# How to show this: $\sum_{k=2}^{n}\frac{\ln{k}}{k^2}\approx \ln{n}\cdot\left(\zeta_{n}{(2)}-\frac{\pi^2}{6}\right)+C$

Show that: $$\sum_{k=2}^{n}\dfrac{\ln{k}}{k^2}\approx \ln{n}\cdot\left(\zeta_{n}{(2)}-\dfrac{\pi^2}{6}\right)+C,n\to\infty$$ where $$\zeta_{n}{(k)}=\sum_{j=1}^{n}\dfrac{1}{j^k}$$and $C$ is real constant.

I know this $$\zeta{(x)}=\sum_{n=1}^{\infty}\dfrac{1}{n^x}$$ $$\Longrightarrow \zeta'{(x)}=-\sum_{n=1}^{\infty}\dfrac{\ln{n}}{n^x}$$ let $x=2$,then we have $$\sum_{n=1}^{\infty}\dfrac{\ln{n}}{n^2}=\sum_{n=2}^{\infty}\dfrac{\ln{n}}{n^2}=-\zeta'{(2)}$$ But for this approximation,I can't prove it.

Thank you very much

• $\zeta{(2)} = \pi^2/6$. It looks like you have to take the sum of the series minus the n first terms to achieve the result – T_O Apr 8 '14 at 8:10
• Yes.@T_O,I know this,Thank you – china math Apr 8 '14 at 8:12
• Don't mind my obvious suggestion, I didn't read it with enough attention :) – T_O Apr 8 '14 at 8:18
• if it's the approximation you want, did you try Euler-Maclaurin formula? – Alex Apr 8 '14 at 8:42
• I don't have an answer. Did you try any method related to mean value theorem? The resulting formula looks like it – wonghang Apr 8 '14 at 8:57

Rewriting the sums a bit, you're asking how to show that

$$\sum_{k=2}^{\infty} \frac{\ln k}{k^2} - \sum_{k=n+1}^{\infty} \frac{\ln k}{k^2} \approx -\ln n \sum_{k=n+1}^{\infty} \frac{1}{k^2} + C.$$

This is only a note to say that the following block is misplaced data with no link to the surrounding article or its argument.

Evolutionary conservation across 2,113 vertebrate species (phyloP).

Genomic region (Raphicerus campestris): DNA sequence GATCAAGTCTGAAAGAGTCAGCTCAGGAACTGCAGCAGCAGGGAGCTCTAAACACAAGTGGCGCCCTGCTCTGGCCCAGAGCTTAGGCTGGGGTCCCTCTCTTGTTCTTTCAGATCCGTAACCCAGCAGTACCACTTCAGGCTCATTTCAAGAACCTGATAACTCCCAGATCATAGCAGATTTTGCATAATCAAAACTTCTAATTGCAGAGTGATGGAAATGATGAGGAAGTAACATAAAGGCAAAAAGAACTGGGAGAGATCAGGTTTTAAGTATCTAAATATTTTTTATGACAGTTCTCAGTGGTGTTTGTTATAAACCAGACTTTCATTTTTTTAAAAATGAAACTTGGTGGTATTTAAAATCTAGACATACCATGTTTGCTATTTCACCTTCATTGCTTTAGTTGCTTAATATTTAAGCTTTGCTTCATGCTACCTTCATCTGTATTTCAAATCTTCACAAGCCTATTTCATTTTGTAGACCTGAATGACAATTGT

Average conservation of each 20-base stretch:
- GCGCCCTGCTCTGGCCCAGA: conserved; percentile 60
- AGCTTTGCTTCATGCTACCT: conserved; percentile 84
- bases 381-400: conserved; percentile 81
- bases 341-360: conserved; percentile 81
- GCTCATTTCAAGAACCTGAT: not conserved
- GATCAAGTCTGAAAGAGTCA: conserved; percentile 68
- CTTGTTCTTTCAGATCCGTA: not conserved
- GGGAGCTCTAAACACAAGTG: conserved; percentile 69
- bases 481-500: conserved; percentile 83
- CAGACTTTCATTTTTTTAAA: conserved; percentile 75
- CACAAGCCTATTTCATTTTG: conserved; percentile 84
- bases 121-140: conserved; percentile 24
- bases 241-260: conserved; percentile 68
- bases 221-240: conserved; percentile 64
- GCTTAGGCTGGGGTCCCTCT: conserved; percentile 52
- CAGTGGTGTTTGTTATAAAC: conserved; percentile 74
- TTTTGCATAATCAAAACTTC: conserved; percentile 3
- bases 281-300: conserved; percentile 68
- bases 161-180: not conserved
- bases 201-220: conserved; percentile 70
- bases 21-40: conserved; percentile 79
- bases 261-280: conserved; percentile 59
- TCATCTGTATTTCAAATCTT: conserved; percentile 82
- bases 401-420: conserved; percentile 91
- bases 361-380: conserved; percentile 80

Looking at this one might guess that we'll probably have $C = \sum_{k=2}^{\infty} \frac{\ln k}{k^2}$, so we would just need to prove that

$$\sum_{k=n+1}^{\infty} \frac{\ln k}{k^2} \approx \ln n \sum_{k=n+1}^{\infty} \frac{1}{k^2}. \tag{1}$$

The argument you would use depends on what exactly you mean by $\approx$. For example, to leading order

$$\sum_{k=n+1}^{\infty} \frac{\ln k}{k^2} \approx \int_n^\infty \frac{\ln x}{x^2}\,dx = \frac{\ln n + 1}{n} \approx \frac{\ln n}{n}$$

and

$$\sum_{k=n+1}^{\infty} \frac{1}{k^2} \approx \int_n^\infty \frac{dx}{x^2} = \frac{1}{n},$$

so we have a proof of $(1)$ in this sense.

• I'm not sure what the downvoter has an issue with, but if you're seeking a more rigorous statement of the result then this method will yield that $$\sum_{k=2}^{n}\dfrac{\ln{k}}{k^2} = C + \ln{n}\cdot\left(\zeta_{n}{(2)}-\dfrac{\pi^2}{6}\right) + \epsilon_n,$$ where $C = \sum_{k=2}^{\infty} \frac{\ln k}{k^2}$ and $$\epsilon_n = o\left(\ln{n}\cdot\left(\zeta_{n}{(2)}-\dfrac{\pi^2}{6}\right)\right)$$ as $n \to \infty$. – Antonio Vargas Apr 8 '14 at 15:49
• it's not me,But maybe you solution some wrong,Thank you for you solution – china math Apr 8 '14 at 15:50
• I don't see an error in it, at least :) – Antonio Vargas Apr 8 '14 at 15:51